Vladimir Putin's army has suffered a devastating string of defeats putting Russia on the back foot as Ukraine reclaims vast swathes of territory in the ongoing war.
Moscow abandoned its main bastion in northeastern Ukraine on Saturday (local time) in a sudden collapse of one of the war's principal front lines.
The sudden advancement of Ukrainian forces has surprised many with some international observers rushing to declare a major shift in the conflict.
"Just in case you are still not informed. Ukraine has launched the greatest counteroffensive since World War II," exclaimed John Spencer from the Modern War Institute in the United States.
"Ukraine has regained/liberated over 1,000 km of land and cities. Ukraine is winning. Ukraine is defeating Russia," he tweeted Sunday.
The swift fall of Izium in Kharkiv province – which has been confirmed by reporters on the ground – was Moscow's worst defeat since its troops were forced back from the capital Kyiv in March.
Ukraine hailed it as a turning point in the 6-month-old war, with thousands of Russian soldiers leaving behind ammunition stockpiles and equipment as they fled.
Russian forces used Izium as the logistics base for one of their main campaigns - a months-long assault from the north on the adjacent Donbas region comprised of Donetsk and Luhansk.
The state-run TASS news agency quoted Russia's defence ministry as saying it had ordered troops to leave the vicinity and reinforce operations elsewhere in Donetsk, Reuters reported.
Despite the Kremlin's spin, Russian propagandist channels on Telegram have reportedly labelled the retreat "a catastrophe", even calling Putin an "idiot".
The head of Russia's administration in Kharkiv told residents to evacuate the province and flee to Russia to "save lives," TASS reported. Witnesses described traffic jams of cars with people leaving Russian-held territory.
If the reported gains are held, it would be a serious blow for Russia, which Western intelligence services say has suffered huge casualties.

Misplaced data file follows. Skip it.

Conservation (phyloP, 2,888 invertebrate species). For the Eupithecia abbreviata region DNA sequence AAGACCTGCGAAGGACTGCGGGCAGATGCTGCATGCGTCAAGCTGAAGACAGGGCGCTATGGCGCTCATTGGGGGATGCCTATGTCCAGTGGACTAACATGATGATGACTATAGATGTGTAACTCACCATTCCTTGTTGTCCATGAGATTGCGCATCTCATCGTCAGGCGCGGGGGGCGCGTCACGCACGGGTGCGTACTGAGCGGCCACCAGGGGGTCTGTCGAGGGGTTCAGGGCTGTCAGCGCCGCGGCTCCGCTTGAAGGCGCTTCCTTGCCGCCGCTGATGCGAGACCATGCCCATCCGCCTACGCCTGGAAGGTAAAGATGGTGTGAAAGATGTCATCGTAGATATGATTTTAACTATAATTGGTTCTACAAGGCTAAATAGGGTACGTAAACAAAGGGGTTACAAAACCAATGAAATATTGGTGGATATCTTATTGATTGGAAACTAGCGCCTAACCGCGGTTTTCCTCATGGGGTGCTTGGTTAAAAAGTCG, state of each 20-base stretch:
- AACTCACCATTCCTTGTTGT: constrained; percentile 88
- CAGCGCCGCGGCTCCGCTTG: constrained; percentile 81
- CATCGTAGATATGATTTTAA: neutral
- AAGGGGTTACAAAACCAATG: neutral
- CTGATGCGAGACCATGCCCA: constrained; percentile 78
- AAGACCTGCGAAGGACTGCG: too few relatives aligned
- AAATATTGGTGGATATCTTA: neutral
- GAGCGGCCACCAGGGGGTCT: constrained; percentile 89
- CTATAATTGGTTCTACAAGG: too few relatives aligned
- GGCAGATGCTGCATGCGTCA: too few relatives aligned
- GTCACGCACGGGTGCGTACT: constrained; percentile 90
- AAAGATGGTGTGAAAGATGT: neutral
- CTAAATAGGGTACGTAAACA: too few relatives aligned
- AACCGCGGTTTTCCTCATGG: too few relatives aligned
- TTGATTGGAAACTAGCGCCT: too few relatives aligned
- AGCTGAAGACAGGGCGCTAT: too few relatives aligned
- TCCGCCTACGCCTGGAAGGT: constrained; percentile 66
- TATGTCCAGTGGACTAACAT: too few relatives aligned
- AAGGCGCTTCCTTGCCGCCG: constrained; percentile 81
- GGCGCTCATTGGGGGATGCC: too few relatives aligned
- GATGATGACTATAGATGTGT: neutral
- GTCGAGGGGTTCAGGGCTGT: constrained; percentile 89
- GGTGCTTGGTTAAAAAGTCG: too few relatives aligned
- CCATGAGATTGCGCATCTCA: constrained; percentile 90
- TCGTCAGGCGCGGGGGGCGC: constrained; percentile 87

Fears over Putin's next move
Ukraine has enjoyed immense backing from western countries and is keen to show the weapons it has been supplied with can help turn the war in its favour. But some are concerned over how the Russian leader will respond to his latest setback.
Journalist and analyst Oliver Alexander expressed concern over the potential of a brutal retaliation on the part of Putin.
"This is starting to look more and more like a complete collapse of Russian forces in the Kharkiv region. Every hour there are reports of Russian troops leaving a new town," he tweeted Sunday.
"While good, I am starting to get a bit worried as to what Russia will do in an attempt to stop it."
He wasn't the only one.
"In light of the unfolding collapse of Russia’s army in Eastern Ukraine, what is now preventing Putin from using tactical nuclear weapons?" wondered Gordon G. Chang, author of the Coming Collapse of China.
'We will win': Ukraine Foreign Minister
There is pressure on Kyiv to demonstrate progress before winter sets in, amid threats by Russian President Vladimir Putin to halt all energy shipments to Europe if Brussels goes ahead with a proposal to cap the price of Russian oil exports.
Ukraine's Foreign Minister Dmytro Kuleba said in Kyiv that Ukrainian forces had demonstrated they were capable of defeating the Russian army with the weapons given to them.
"And so I reiterate: the more weapons we receive, the faster we will win, and the faster this war will end," he said.
In his nightly video address on Saturday, President Volodymyr Zelenskiy said Ukraine's armed forces had recovered around 2,000 square kilometres of territory since its counter-offensive was launched earlier this month.
"The Russian army is claiming the title of fastest army in the world ... keep running!" Andriy Yermak, Zelenskiy's chief of staff, wrote on Twitter.
The Russian withdrawal announcement came hours after Ukrainian troops captured the city of Kupiansk farther north, the sole railway hub supplying Russia's entire front line across northeastern Ukraine. Ukrainian officials posted photos early on Saturday of their troops raising the country's blue-and-yellow flag in front of Kupiansk's city hall.
That left thousands of Russian troops abruptly cut off from supplies along a front that has seen some of the most intense battles of the war.
Igor Girkin, a former commander of pro-Russian forces in eastern Ukraine, called the Russian pullback "a major defeat" in remarks on Telegram.
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